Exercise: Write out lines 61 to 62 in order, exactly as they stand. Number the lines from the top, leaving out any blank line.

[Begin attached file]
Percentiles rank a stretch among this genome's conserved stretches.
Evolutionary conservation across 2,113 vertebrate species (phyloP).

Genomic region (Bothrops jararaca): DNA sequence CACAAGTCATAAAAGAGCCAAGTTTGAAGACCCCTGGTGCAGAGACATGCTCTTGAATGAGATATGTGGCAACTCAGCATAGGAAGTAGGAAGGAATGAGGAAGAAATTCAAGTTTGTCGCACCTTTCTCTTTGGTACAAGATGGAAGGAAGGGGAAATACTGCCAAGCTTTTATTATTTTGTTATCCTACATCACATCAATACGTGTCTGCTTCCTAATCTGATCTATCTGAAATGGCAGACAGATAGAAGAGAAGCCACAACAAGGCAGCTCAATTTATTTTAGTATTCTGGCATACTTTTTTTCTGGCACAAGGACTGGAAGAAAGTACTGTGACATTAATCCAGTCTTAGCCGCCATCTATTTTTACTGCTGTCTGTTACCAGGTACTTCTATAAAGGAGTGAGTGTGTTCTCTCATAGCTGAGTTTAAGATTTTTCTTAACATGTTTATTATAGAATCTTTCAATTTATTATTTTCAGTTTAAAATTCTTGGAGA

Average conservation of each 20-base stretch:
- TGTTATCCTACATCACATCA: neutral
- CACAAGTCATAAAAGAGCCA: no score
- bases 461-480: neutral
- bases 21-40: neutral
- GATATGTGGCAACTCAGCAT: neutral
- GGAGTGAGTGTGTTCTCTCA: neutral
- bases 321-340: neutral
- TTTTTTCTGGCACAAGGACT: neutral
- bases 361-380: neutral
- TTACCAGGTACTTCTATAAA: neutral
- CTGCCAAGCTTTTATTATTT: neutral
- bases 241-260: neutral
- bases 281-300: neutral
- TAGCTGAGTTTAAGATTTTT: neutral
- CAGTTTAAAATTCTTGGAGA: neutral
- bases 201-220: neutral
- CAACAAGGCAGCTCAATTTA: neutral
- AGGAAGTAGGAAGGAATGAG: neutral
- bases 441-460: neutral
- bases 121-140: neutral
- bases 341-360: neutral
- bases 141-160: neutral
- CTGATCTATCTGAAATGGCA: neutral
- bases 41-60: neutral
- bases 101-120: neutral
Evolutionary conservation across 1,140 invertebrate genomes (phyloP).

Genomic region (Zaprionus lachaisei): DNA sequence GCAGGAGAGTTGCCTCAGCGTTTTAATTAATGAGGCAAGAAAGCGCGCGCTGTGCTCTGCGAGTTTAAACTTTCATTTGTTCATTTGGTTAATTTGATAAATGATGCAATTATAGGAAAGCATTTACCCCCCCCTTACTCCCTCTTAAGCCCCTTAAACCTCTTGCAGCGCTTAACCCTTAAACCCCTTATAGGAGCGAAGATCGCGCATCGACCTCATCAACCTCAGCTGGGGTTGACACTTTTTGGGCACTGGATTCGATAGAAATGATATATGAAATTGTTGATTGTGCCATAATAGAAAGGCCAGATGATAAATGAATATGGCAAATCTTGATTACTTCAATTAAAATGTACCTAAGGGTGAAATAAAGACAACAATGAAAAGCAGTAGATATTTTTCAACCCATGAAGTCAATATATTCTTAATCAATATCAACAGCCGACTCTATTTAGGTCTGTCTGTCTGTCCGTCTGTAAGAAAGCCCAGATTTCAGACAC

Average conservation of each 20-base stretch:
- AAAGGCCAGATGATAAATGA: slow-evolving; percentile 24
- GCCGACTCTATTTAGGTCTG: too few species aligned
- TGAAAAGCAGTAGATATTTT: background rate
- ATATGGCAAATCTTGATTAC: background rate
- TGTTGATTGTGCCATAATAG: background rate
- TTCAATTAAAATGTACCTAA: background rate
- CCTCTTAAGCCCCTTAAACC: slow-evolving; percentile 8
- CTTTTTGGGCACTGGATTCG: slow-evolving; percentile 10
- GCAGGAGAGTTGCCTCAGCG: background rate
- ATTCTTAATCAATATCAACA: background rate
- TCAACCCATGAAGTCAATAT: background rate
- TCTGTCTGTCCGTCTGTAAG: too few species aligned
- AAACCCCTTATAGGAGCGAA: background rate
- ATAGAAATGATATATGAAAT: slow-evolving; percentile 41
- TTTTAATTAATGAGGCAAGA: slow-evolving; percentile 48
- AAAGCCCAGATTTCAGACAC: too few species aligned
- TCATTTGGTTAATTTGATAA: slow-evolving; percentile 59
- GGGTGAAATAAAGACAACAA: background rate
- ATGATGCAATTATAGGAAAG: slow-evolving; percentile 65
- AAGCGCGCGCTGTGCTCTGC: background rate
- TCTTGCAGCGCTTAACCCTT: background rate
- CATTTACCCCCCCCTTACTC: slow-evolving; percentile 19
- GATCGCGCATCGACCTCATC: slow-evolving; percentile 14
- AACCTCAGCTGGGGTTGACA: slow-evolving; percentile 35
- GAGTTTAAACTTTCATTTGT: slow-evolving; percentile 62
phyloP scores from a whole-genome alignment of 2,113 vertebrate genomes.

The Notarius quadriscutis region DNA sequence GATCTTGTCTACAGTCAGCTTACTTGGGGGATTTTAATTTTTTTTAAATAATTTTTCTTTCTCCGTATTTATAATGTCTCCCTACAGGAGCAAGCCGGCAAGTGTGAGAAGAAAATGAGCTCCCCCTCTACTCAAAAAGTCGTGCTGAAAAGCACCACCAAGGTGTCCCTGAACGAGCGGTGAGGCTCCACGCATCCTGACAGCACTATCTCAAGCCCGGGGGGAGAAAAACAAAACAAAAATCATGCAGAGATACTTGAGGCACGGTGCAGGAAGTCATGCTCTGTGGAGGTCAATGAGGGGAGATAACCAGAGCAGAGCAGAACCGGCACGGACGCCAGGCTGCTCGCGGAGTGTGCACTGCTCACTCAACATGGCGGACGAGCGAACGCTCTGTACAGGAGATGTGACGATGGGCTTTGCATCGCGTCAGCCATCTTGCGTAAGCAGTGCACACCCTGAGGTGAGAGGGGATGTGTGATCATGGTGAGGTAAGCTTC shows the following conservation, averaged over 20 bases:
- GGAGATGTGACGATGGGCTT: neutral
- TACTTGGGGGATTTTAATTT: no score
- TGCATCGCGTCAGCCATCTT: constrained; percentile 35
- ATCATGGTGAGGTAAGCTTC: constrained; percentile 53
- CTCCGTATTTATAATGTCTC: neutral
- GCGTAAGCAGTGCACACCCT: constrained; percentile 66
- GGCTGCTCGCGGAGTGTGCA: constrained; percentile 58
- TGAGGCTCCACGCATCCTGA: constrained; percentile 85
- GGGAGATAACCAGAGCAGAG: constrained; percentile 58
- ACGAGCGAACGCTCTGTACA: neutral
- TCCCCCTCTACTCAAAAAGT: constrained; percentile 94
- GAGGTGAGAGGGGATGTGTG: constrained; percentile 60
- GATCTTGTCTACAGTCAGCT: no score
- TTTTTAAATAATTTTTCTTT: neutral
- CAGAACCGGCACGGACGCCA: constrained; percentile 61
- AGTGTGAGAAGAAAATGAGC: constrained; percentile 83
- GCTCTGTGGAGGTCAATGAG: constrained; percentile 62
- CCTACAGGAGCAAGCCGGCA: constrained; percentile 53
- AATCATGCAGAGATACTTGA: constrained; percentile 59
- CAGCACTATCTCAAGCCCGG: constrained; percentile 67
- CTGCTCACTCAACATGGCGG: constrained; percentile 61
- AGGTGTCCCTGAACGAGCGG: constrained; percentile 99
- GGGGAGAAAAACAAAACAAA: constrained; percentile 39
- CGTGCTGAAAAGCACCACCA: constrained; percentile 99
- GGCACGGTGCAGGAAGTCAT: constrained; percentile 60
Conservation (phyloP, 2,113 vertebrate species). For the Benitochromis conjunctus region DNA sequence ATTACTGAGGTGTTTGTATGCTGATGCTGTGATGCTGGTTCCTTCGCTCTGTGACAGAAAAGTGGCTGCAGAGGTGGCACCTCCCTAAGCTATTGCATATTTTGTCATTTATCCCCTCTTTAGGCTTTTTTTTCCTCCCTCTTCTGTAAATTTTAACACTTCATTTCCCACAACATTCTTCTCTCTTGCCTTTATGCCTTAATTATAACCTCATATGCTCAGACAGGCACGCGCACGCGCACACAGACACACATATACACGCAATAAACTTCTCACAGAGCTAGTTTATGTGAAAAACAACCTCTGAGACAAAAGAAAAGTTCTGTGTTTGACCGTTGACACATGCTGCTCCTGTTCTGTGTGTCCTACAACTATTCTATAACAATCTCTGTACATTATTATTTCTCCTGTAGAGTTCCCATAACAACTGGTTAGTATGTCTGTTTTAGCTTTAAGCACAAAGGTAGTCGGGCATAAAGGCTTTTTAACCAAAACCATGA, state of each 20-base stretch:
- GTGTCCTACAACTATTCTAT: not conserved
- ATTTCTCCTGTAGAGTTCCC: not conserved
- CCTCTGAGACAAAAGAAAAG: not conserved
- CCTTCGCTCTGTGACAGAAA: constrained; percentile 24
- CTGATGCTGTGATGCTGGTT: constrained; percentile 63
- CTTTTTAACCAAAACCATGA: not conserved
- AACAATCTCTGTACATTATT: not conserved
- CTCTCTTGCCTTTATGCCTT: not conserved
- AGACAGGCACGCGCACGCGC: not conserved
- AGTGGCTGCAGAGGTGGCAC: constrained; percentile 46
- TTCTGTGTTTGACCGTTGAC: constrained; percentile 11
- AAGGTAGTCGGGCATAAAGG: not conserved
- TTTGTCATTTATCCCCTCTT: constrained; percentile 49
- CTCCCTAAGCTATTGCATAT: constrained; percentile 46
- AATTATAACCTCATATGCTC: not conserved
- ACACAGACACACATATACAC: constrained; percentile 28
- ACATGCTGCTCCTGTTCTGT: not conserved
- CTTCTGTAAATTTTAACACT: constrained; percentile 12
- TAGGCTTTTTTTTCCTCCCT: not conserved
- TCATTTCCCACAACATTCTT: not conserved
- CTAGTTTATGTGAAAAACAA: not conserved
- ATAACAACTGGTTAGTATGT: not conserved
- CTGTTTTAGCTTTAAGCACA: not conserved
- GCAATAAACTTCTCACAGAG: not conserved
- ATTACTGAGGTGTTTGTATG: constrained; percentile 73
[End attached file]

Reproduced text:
- TACTTGGGGGATTTTAATTT: no score
- TGCATCGCGTCAGCCATCTT: constrained; percentile 35